Poor diet ‘biggest health risk’
One in five deaths is now caused by bad diet, with obesity the fastest growing global risk, a comprehensive study shows.
Unhealthy eating kills more people than smoking, and unhealthy weight is catching up fast, according to an international compendium of 330 diseases in 195 countries.
Huge successes in fighting the infections and diseases of poverty have seen traditionally Western problems spread, the Global Burden of Diseases study in The Lancet concluded.
Deaths from malnutrition are down by a third and from dirty water by a quarter in the past decade. Fewer than five million children died before the age of five, down from 11 million in 1990.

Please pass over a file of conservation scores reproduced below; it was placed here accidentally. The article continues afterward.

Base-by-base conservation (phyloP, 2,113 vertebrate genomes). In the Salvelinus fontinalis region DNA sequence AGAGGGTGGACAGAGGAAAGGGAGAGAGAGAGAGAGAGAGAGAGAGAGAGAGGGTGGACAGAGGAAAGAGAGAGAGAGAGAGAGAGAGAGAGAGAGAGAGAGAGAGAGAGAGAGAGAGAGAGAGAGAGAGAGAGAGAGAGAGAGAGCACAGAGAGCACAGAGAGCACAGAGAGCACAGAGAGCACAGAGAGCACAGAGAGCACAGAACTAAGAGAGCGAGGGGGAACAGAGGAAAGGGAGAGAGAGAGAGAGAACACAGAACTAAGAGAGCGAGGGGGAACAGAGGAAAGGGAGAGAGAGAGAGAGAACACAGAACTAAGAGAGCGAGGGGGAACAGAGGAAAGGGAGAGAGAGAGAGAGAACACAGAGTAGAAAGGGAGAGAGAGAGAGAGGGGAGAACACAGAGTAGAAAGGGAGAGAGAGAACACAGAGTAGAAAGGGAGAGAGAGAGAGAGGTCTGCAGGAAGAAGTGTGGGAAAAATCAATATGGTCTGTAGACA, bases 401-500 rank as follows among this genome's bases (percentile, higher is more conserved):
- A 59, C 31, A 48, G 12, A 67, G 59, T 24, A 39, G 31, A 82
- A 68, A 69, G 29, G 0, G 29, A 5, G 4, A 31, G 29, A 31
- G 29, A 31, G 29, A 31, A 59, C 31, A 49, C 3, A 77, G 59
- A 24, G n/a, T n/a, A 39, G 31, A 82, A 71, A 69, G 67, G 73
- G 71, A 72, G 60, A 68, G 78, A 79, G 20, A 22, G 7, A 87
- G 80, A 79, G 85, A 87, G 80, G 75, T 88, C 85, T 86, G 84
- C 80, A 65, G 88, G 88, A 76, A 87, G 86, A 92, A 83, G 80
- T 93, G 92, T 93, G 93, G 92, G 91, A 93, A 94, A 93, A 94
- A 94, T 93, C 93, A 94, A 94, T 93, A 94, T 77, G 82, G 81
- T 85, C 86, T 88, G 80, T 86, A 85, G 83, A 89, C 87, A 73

However, more than 10 million were killed last year by what they ate, up 11 per cent in a decade, the study found. Smoking killed seven million, up 4 per cent since 2006, while excess weight killed 4.5 million, up 29 per cent.
Public Health England’s John Newton, who worked on the study, said obesity appeared to be “a side-effect of development” that no country had yet solved.
“There are enormous areas of the world where they’re moving away from infectious diseases as the main cause of death and towards non-communicable disease, particularly diabetes and cardiovascular disease, which are linked to poor diet and obesity,” he said. This was not seen so much in Africa yet, but was a big problem in Asia, eastern Europe and the Middle East.
A lack of fruit and vegetables is estimated to be at the root of almost half the diet-related deaths.